Ambassador Alexander Paniushkin. According to Alexander Paniushkin's
official SVR bio, his chief assignment as KI chief resident
in the U.S. from 1947 to 1952 was "to minimize the
damage to Soviet intelligence operations inflicted by defections
of mid-1940s" and "to avoid any breakup of Soviet-American
diplomatic relations" [www.svr.gov/history/personalities].
According to an early 2000s on-line interview with Lev Tolokonnikov's
son, from 1949 to 1950 his father was the resident of strategic
military intelligence in the United States. Hence, by implication,
Tolokonnikov's direct responsibility would be "minimizing
the damage" of Igor Gouzenko's defection in Canada
in September 1945. This suggests the reasonable probability
that Gorsky had sourced his "'Karl''s
group" information directly from Tolokonnikov via Paniushkin.
the KI period, this was the line of command: On general
policy questions, Paniushkin reported to the KI head
(until February 1949 to V.M. Molotov; then for a few
months to A.Ya. Vyshinsky; and after mid-September 1949
to V.A. Zorin.) On intelligence operational matters, he reported first to P.V.
Fedotov, the MGB intelligence representative at KI, and
after mid-September 1949 to S.R. Savchenko, KI's
first deputy chairman on foreign intelligence ["The
Essays on the History of Russian Foreign Intelligence," vol.5.
Moscow, 2003, p. 8]. By implication, military intelligence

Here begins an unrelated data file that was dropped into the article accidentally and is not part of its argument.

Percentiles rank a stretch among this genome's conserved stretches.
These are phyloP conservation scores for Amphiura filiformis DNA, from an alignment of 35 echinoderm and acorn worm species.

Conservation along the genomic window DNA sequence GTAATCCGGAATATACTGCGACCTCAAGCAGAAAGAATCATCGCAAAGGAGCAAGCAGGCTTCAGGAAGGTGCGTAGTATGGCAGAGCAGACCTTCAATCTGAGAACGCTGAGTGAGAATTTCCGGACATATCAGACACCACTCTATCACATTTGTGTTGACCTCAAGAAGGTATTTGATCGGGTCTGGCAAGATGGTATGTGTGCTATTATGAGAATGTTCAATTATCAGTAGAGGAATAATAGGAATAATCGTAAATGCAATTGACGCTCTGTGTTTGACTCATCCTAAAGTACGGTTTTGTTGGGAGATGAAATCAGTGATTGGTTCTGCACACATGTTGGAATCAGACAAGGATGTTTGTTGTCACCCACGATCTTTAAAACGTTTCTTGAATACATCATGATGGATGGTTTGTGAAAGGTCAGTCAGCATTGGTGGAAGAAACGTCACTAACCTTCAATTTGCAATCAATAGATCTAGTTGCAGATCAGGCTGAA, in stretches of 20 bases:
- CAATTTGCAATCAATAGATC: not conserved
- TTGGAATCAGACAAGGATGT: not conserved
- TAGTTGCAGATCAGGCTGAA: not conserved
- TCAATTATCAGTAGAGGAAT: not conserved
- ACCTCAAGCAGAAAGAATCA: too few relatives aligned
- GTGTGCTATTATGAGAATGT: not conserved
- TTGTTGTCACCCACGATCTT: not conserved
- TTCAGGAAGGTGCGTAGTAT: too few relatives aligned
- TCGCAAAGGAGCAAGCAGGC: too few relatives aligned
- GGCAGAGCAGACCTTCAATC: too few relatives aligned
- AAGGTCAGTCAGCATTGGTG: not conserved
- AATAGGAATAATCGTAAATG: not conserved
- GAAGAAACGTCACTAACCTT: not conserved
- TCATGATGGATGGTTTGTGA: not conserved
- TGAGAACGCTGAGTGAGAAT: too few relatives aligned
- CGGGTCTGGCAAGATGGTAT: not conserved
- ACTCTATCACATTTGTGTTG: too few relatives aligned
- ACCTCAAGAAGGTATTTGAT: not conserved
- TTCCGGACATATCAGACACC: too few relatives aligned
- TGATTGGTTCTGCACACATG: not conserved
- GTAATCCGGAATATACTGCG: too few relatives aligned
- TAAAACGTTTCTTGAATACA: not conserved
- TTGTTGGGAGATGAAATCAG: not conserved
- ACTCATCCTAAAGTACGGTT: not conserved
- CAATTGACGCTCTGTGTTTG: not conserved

operational matters would be reported by the military intelligence
resident to, originally, F.F. Kuznetsov, Department of Defense
representative at KI, and, beginning February 1949, directly to
GRU director M.V. Zakharov [Lurie and Kochik, Op. Cit., p.
after September 1949, Gorsky, in his capacity as Moscow
foreign intelligence operative on the U.S. line, would
have had access to Paniushkin via his (Gorsky's)
new director, General Savchenko. As both chief KI resident
and an Ambassador, Paniushkin could, in turn, query his
subordinate Tolokonnikov – and
report back to Moscow on his operational line of communication.
find documentary confirmation of my theory, I turned
to the 1948-1949 files of VOKS [the Russian abbreviation
for All-Union Society for Cultural Contacts] collection at
the State Archive of the Russian Federation [GARF]. In the
1930s and 1940s, many intelligence residents on both lines
doubled as VOKS-authorized representatives in the United
States. In his own time in Washington, D.C., Gorsky had himself
acted as a VOKS-authorized representative. VOKS 1941 - 1945
files also show considerable input from Tolokonnikov's
predecessor as GRU chief resident – Pavel "Mikhailov" [Venona's "Molier"].
After "Mikhailov" had to leave the United States
as persona non grata (in late December 1945, in
the aftermath of Igor Gouzenko's defection), VOKS affairs
had become the domain of "Mikhailov"'s
former subordinate on both the intelligence and the consular